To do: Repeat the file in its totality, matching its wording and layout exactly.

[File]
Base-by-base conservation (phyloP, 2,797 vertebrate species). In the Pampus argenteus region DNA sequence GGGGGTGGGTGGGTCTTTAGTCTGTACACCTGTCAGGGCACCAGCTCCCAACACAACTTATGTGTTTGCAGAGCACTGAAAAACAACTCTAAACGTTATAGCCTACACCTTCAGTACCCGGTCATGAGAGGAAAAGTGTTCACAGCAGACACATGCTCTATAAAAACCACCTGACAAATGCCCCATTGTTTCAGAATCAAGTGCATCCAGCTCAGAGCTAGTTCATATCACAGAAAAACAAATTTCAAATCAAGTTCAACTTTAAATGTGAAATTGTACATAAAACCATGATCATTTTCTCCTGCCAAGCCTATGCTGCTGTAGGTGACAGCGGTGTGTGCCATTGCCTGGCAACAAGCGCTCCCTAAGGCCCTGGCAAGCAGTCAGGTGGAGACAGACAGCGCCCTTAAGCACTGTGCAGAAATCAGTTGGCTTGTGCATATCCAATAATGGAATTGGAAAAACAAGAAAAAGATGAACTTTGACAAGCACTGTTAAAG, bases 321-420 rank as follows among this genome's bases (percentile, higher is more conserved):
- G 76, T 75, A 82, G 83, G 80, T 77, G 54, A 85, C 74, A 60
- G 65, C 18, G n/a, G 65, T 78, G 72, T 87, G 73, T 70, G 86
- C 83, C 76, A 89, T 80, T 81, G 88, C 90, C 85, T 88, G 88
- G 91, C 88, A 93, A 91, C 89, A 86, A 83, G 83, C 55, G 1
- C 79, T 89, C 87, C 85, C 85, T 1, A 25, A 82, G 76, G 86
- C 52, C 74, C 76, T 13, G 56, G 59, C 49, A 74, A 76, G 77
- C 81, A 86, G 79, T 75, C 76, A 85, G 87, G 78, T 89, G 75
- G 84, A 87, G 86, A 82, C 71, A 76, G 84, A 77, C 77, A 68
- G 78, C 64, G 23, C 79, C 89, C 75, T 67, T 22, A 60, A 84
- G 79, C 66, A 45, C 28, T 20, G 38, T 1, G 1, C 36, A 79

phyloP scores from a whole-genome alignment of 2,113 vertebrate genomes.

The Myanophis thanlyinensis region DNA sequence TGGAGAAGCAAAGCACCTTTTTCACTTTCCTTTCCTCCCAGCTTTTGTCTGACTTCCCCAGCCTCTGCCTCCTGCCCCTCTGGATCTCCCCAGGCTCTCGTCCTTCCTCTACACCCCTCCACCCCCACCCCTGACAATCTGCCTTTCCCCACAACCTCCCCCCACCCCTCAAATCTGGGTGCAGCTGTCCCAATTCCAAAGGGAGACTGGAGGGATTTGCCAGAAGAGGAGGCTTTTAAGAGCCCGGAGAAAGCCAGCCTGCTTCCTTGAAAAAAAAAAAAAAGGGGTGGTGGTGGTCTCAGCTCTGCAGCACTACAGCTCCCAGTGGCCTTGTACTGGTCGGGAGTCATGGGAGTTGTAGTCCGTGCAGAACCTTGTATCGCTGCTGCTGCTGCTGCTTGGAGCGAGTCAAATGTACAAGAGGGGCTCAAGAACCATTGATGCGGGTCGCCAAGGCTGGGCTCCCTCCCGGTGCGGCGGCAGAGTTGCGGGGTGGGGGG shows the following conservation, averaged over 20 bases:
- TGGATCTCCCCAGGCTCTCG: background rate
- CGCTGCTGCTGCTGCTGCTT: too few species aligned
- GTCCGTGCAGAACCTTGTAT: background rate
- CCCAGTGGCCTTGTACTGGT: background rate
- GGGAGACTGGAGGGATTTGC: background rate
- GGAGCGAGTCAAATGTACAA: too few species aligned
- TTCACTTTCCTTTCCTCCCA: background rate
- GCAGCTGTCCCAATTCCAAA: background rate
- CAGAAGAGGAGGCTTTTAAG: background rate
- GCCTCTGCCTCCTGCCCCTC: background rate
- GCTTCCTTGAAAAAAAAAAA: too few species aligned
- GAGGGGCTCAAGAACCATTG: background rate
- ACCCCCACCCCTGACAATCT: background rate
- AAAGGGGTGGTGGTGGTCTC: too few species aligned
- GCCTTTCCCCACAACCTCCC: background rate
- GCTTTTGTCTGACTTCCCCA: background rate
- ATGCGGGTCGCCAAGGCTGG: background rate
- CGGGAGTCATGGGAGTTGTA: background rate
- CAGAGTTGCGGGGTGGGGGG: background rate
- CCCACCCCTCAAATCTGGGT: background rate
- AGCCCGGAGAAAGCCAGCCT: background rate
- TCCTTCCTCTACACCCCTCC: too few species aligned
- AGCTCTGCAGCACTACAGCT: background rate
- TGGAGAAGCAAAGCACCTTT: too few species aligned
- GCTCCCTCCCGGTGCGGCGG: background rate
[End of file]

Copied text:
Base-by-base conservation (phyloP, 2,797 vertebrate species). In the Pampus argenteus region DNA sequence GGGGGTGGGTGGGTCTTTAGTCTGTACACCTGTCAGGGCACCAGCTCCCAACACAACTTATGTGTTTGCAGAGCACTGAAAAACAACTCTAAACGTTATAGCCTACACCTTCAGTACCCGGTCATGAGAGGAAAAGTGTTCACAGCAGACACATGCTCTATAAAAACCACCTGACAAATGCCCCATTGTTTCAGAATCAAGTGCATCCAGCTCAGAGCTAGTTCATATCACAGAAAAACAAATTTCAAATCAAGTTCAACTTTAAATGTGAAATTGTACATAAAACCATGATCATTTTCTCCTGCCAAGCCTATGCTGCTGTAGGTGACAGCGGTGTGTGCCATTGCCTGGCAACAAGCGCTCCCTAAGGCCCTGGCAAGCAGTCAGGTGGAGACAGACAGCGCCCTTAAGCACTGTGCAGAAATCAGTTGGCTTGTGCATATCCAATAATGGAATTGGAAAAACAAGAAAAAGATGAACTTTGACAAGCACTGTTAAAG, bases 321-420 rank as follows among this genome's bases (percentile, higher is more conserved):
- G 76, T 75, A 82, G 83, G 80, T 77, G 54, A 85, C 74, A 60
- G 65, C 18, G n/a, G 65, T 78, G 72, T 87, G 73, T 70, G 86
- C 83, C 76, A 89, T 80, T 81, G 88, C 90, C 85, T 88, G 88
- G 91, C 88, A 93, A 91, C 89, A 86, A 83, G 83, C 55, G 1
- C 79, T 89, C 87, C 85, C 85, T 1, A 25, A 82, G 76, G 86
- C 52, C 74, C 76, T 13, G 56, G 59, C 49, A 74, A 76, G 77
- C 81, A 86, G 79, T 75, C 76, A 85, G 87, G 78, T 89, G 75
- G 84, A 87, G 86, A 82, C 71, A 76, G 84, A 77, C 77, A 68
- G 78, C 64, G 23, C 79, C 89, C 75, T 67, T 22, A 60, A 84
- G 79, C 66, A 45, C 28, T 20, G 38, T 1, G 1, C 36, A 79

phyloP scores from a whole-genome alignment of 2,113 vertebrate genomes.

The Myanophis thanlyinensis region DNA sequence TGGAGAAGCAAAGCACCTTTTTCACTTTCCTTTCCTCCCAGCTTTTGTCTGACTTCCCCAGCCTCTGCCTCCTGCCCCTCTGGATCTCCCCAGGCTCTCGTCCTTCCTCTACACCCCTCCACCCCCACCCCTGACAATCTGCCTTTCCCCACAACCTCCCCCCACCCCTCAAATCTGGGTGCAGCTGTCCCAATTCCAAAGGGAGACTGGAGGGATTTGCCAGAAGAGGAGGCTTTTAAGAGCCCGGAGAAAGCCAGCCTGCTTCCTTGAAAAAAAAAAAAAAGGGGTGGTGGTGGTCTCAGCTCTGCAGCACTACAGCTCCCAGTGGCCTTGTACTGGTCGGGAGTCATGGGAGTTGTAGTCCGTGCAGAACCTTGTATCGCTGCTGCTGCTGCTGCTTGGAGCGAGTCAAATGTACAAGAGGGGCTCAAGAACCATTGATGCGGGTCGCCAAGGCTGGGCTCCCTCCCGGTGCGGCGGCAGAGTTGCGGGGTGGGGGG shows the following conservation, averaged over 20 bases:
- TGGATCTCCCCAGGCTCTCG: background rate
- CGCTGCTGCTGCTGCTGCTT: too few species aligned
- GTCCGTGCAGAACCTTGTAT: background rate
- CCCAGTGGCCTTGTACTGGT: background rate
- GGGAGACTGGAGGGATTTGC: background rate
- GGAGCGAGTCAAATGTACAA: too few species aligned
- TTCACTTTCCTTTCCTCCCA: background rate
- GCAGCTGTCCCAATTCCAAA: background rate
- CAGAAGAGGAGGCTTTTAAG: background rate
- GCCTCTGCCTCCTGCCCCTC: background rate
- GCTTCCTTGAAAAAAAAAAA: too few species aligned
- GAGGGGCTCAAGAACCATTG: background rate
- ACCCCCACCCCTGACAATCT: background rate
- AAAGGGGTGGTGGTGGTCTC: too few species aligned
- GCCTTTCCCCACAACCTCCC: background rate
- GCTTTTGTCTGACTTCCCCA: background rate
- ATGCGGGTCGCCAAGGCTGG: background rate
- CGGGAGTCATGGGAGTTGTA: background rate
- CAGAGTTGCGGGGTGGGGGG: background rate
- CCCACCCCTCAAATCTGGGT: background rate
- AGCCCGGAGAAAGCCAGCCT: background rate
- TCCTTCCTCTACACCCCTCC: too few species aligned
- AGCTCTGCAGCACTACAGCT: background rate
- TGGAGAAGCAAAGCACCTTT: too few species aligned
- GCTCCCTCCCGGTGCGGCGG: background rate